“I think the reason Cavendish wasn’t good is the way that he finished Tirreno-Adriatico. He finished the stage on the Monday and didn’t ride the final time trial. He had four days waiting for Milan-San Remo and that’s a recipe for disaster. I know myself… you’re staying in a hotel, the pasta is really good and you can eat too much of it. You’re doing very little training because you’re just ticking over, but the food intake, that’s where you can slip up and I think that’s where Cavendish slipped up. He didn’t get it out of his system. It wasn’t because the hill was too steep. It wasn’t because it was too fast. It was just that his legs were blocked.” Sean Kelly on why Mark Cavendish misfired at Milan-San Remo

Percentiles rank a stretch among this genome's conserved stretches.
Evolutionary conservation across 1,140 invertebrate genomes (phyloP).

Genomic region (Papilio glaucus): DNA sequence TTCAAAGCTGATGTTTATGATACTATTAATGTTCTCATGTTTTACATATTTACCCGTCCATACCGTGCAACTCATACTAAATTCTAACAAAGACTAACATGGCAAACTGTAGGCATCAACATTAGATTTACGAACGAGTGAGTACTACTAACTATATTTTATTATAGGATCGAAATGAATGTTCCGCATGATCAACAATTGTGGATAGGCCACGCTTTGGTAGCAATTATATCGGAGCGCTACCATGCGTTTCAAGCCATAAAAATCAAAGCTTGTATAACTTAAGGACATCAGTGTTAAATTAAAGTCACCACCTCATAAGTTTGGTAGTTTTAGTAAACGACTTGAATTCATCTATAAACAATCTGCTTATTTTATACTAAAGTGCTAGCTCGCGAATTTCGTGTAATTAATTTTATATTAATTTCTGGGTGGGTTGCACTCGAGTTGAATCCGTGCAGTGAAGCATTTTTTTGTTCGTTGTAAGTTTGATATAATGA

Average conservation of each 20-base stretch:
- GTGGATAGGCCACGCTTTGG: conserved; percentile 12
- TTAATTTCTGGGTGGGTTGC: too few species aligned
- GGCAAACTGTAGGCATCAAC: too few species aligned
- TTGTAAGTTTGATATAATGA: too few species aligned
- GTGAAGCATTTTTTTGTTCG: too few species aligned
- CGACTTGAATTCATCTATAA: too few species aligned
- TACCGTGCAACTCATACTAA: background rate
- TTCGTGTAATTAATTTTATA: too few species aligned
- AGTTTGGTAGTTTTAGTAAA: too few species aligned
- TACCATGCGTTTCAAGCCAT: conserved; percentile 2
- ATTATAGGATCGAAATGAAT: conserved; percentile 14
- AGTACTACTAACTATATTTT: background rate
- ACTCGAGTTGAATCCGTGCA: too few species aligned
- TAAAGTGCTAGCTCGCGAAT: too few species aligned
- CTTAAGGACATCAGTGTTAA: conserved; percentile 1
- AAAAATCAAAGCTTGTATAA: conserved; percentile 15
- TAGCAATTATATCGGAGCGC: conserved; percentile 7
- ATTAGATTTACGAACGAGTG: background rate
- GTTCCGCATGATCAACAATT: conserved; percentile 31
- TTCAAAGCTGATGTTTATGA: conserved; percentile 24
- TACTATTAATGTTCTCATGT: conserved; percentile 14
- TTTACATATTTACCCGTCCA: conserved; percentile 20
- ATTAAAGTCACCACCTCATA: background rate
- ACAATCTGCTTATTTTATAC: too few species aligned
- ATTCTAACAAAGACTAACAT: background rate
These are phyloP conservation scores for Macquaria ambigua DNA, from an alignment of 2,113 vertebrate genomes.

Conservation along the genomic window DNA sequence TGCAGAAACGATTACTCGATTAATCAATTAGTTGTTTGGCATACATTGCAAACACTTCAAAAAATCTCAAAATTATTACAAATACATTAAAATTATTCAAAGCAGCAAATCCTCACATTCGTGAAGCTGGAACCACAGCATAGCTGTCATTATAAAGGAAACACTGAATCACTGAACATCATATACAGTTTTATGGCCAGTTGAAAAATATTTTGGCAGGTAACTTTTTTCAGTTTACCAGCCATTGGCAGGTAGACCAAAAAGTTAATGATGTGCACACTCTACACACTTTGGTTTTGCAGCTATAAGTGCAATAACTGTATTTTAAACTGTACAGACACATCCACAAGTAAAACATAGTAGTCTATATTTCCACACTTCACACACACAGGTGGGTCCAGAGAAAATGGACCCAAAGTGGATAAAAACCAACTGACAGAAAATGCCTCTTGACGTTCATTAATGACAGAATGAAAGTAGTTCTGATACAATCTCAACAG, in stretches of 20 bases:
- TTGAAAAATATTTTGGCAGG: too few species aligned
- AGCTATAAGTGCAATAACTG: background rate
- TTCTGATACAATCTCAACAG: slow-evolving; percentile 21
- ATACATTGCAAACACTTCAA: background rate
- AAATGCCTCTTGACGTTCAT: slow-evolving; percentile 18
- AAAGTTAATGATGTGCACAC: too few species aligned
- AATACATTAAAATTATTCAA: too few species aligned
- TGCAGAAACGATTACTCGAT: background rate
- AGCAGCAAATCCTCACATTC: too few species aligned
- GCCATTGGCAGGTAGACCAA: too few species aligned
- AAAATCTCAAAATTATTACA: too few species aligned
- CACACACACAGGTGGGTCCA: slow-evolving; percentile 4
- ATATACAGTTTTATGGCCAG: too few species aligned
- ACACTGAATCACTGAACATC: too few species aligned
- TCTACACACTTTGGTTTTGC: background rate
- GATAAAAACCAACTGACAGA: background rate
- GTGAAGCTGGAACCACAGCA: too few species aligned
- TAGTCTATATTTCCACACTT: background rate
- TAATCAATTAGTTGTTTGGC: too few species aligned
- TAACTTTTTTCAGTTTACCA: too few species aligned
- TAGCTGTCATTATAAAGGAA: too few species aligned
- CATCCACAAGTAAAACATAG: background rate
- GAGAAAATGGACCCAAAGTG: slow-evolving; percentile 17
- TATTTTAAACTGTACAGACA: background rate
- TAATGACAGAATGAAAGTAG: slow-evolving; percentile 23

It’s what any cyclist fears; the morning of every race, getting out of bed. How do the legs feel? Dangling over the side before planting feet on the cold floor. Are they stiff? Sore? Straightening up. The first few steps. Are they tight?
But the answers don’t mean anything. Aching legs that can barely walk sometimes feel like oiled pistons the moment their feet clip into the pedals. Sometimes fresh supple legs transpire to be dull and useless. The only true answer will come during the race itself, the decisive moment – will they respond when you put the foot on the accelerator, or will everything stutter to a halt? Blocked Legs.